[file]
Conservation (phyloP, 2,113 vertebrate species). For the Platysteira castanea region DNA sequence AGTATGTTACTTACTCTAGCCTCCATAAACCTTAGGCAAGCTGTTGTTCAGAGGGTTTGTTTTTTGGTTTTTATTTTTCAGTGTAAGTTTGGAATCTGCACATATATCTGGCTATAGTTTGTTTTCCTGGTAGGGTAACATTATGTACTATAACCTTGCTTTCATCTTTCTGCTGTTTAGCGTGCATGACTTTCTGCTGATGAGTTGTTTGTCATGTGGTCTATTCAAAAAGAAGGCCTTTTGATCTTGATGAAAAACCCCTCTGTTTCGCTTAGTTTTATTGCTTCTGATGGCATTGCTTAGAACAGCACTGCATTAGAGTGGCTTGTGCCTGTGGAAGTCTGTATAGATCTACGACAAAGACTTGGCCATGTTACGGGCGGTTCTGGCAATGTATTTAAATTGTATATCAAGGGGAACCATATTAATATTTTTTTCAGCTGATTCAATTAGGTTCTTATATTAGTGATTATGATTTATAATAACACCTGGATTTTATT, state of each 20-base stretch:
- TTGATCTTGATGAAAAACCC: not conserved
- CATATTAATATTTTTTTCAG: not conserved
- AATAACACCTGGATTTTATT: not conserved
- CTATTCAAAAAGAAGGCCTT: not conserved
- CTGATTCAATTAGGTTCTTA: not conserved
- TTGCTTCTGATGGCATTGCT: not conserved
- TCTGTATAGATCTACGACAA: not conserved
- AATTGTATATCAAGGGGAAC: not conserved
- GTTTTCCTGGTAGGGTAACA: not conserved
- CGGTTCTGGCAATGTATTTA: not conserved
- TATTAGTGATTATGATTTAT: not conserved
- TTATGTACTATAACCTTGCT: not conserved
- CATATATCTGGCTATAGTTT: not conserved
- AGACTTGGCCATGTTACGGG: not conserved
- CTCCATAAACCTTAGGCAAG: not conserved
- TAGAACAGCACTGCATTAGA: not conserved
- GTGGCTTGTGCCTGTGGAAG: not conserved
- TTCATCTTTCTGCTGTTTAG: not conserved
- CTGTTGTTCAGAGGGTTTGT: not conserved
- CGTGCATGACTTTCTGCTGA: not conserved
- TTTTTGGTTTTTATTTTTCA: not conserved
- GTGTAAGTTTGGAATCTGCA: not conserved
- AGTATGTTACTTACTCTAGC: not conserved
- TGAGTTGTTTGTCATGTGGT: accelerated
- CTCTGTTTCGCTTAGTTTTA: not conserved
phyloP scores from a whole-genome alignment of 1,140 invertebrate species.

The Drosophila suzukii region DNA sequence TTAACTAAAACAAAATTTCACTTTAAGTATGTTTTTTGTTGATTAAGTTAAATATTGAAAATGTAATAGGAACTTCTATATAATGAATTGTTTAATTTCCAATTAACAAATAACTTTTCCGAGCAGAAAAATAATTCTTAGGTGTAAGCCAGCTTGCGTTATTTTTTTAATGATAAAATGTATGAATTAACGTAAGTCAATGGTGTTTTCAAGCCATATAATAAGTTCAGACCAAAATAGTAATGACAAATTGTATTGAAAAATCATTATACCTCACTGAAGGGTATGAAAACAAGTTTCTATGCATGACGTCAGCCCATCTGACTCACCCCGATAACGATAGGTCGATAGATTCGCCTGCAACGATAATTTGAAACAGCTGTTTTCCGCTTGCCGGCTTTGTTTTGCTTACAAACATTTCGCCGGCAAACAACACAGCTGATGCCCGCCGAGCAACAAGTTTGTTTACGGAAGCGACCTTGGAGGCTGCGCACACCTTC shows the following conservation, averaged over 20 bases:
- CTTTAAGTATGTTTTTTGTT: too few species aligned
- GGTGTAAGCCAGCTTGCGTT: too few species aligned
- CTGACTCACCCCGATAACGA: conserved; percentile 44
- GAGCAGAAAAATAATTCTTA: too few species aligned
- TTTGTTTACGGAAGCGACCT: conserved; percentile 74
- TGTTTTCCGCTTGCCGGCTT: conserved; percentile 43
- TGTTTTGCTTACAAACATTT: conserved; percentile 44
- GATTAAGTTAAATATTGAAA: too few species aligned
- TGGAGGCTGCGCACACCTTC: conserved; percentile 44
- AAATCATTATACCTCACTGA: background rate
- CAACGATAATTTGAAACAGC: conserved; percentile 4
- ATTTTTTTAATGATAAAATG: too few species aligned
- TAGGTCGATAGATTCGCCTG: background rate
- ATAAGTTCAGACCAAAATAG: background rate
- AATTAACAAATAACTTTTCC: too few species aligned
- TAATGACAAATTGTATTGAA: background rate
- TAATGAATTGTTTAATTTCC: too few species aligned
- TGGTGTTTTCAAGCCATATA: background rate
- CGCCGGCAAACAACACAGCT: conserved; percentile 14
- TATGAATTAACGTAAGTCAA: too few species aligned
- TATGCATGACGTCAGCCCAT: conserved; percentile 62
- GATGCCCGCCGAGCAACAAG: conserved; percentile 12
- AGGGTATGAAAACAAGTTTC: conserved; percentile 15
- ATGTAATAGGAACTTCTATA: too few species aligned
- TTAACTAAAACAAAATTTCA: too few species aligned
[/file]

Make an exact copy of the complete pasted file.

Conservation (phyloP, 2,113 vertebrate species). For the Platysteira castanea region DNA sequence AGTATGTTACTTACTCTAGCCTCCATAAACCTTAGGCAAGCTGTTGTTCAGAGGGTTTGTTTTTTGGTTTTTATTTTTCAGTGTAAGTTTGGAATCTGCACATATATCTGGCTATAGTTTGTTTTCCTGGTAGGGTAACATTATGTACTATAACCTTGCTTTCATCTTTCTGCTGTTTAGCGTGCATGACTTTCTGCTGATGAGTTGTTTGTCATGTGGTCTATTCAAAAAGAAGGCCTTTTGATCTTGATGAAAAACCCCTCTGTTTCGCTTAGTTTTATTGCTTCTGATGGCATTGCTTAGAACAGCACTGCATTAGAGTGGCTTGTGCCTGTGGAAGTCTGTATAGATCTACGACAAAGACTTGGCCATGTTACGGGCGGTTCTGGCAATGTATTTAAATTGTATATCAAGGGGAACCATATTAATATTTTTTTCAGCTGATTCAATTAGGTTCTTATATTAGTGATTATGATTTATAATAACACCTGGATTTTATT, state of each 20-base stretch:
- TTGATCTTGATGAAAAACCC: not conserved
- CATATTAATATTTTTTTCAG: not conserved
- AATAACACCTGGATTTTATT: not conserved
- CTATTCAAAAAGAAGGCCTT: not conserved
- CTGATTCAATTAGGTTCTTA: not conserved
- TTGCTTCTGATGGCATTGCT: not conserved
- TCTGTATAGATCTACGACAA: not conserved
- AATTGTATATCAAGGGGAAC: not conserved
- GTTTTCCTGGTAGGGTAACA: not conserved
- CGGTTCTGGCAATGTATTTA: not conserved
- TATTAGTGATTATGATTTAT: not conserved
- TTATGTACTATAACCTTGCT: not conserved
- CATATATCTGGCTATAGTTT: not conserved
- AGACTTGGCCATGTTACGGG: not conserved
- CTCCATAAACCTTAGGCAAG: not conserved
- TAGAACAGCACTGCATTAGA: not conserved
- GTGGCTTGTGCCTGTGGAAG: not conserved
- TTCATCTTTCTGCTGTTTAG: not conserved
- CTGTTGTTCAGAGGGTTTGT: not conserved
- CGTGCATGACTTTCTGCTGA: not conserved
- TTTTTGGTTTTTATTTTTCA: not conserved
- GTGTAAGTTTGGAATCTGCA: not conserved
- AGTATGTTACTTACTCTAGC: not conserved
- TGAGTTGTTTGTCATGTGGT: accelerated
- CTCTGTTTCGCTTAGTTTTA: not conserved
phyloP scores from a whole-genome alignment of 1,140 invertebrate species.

The Drosophila suzukii region DNA sequence TTAACTAAAACAAAATTTCACTTTAAGTATGTTTTTTGTTGATTAAGTTAAATATTGAAAATGTAATAGGAACTTCTATATAATGAATTGTTTAATTTCCAATTAACAAATAACTTTTCCGAGCAGAAAAATAATTCTTAGGTGTAAGCCAGCTTGCGTTATTTTTTTAATGATAAAATGTATGAATTAACGTAAGTCAATGGTGTTTTCAAGCCATATAATAAGTTCAGACCAAAATAGTAATGACAAATTGTATTGAAAAATCATTATACCTCACTGAAGGGTATGAAAACAAGTTTCTATGCATGACGTCAGCCCATCTGACTCACCCCGATAACGATAGGTCGATAGATTCGCCTGCAACGATAATTTGAAACAGCTGTTTTCCGCTTGCCGGCTTTGTTTTGCTTACAAACATTTCGCCGGCAAACAACACAGCTGATGCCCGCCGAGCAACAAGTTTGTTTACGGAAGCGACCTTGGAGGCTGCGCACACCTTC shows the following conservation, averaged over 20 bases:
- CTTTAAGTATGTTTTTTGTT: too few species aligned
- GGTGTAAGCCAGCTTGCGTT: too few species aligned
- CTGACTCACCCCGATAACGA: conserved; percentile 44
- GAGCAGAAAAATAATTCTTA: too few species aligned
- TTTGTTTACGGAAGCGACCT: conserved; percentile 74
- TGTTTTCCGCTTGCCGGCTT: conserved; percentile 43
- TGTTTTGCTTACAAACATTT: conserved; percentile 44
- GATTAAGTTAAATATTGAAA: too few species aligned
- TGGAGGCTGCGCACACCTTC: conserved; percentile 44
- AAATCATTATACCTCACTGA: background rate
- CAACGATAATTTGAAACAGC: conserved; percentile 4
- ATTTTTTTAATGATAAAATG: too few species aligned
- TAGGTCGATAGATTCGCCTG: background rate
- ATAAGTTCAGACCAAAATAG: background rate
- AATTAACAAATAACTTTTCC: too few species aligned
- TAATGACAAATTGTATTGAA: background rate
- TAATGAATTGTTTAATTTCC: too few species aligned
- TGGTGTTTTCAAGCCATATA: background rate
- CGCCGGCAAACAACACAGCT: conserved; percentile 14
- TATGAATTAACGTAAGTCAA: too few species aligned
- TATGCATGACGTCAGCCCAT: conserved; percentile 62
- GATGCCCGCCGAGCAACAAG: conserved; percentile 12
- AGGGTATGAAAACAAGTTTC: conserved; percentile 15
- ATGTAATAGGAACTTCTATA: too few species aligned
- TTAACTAAAACAAAATTTCA: too few species aligned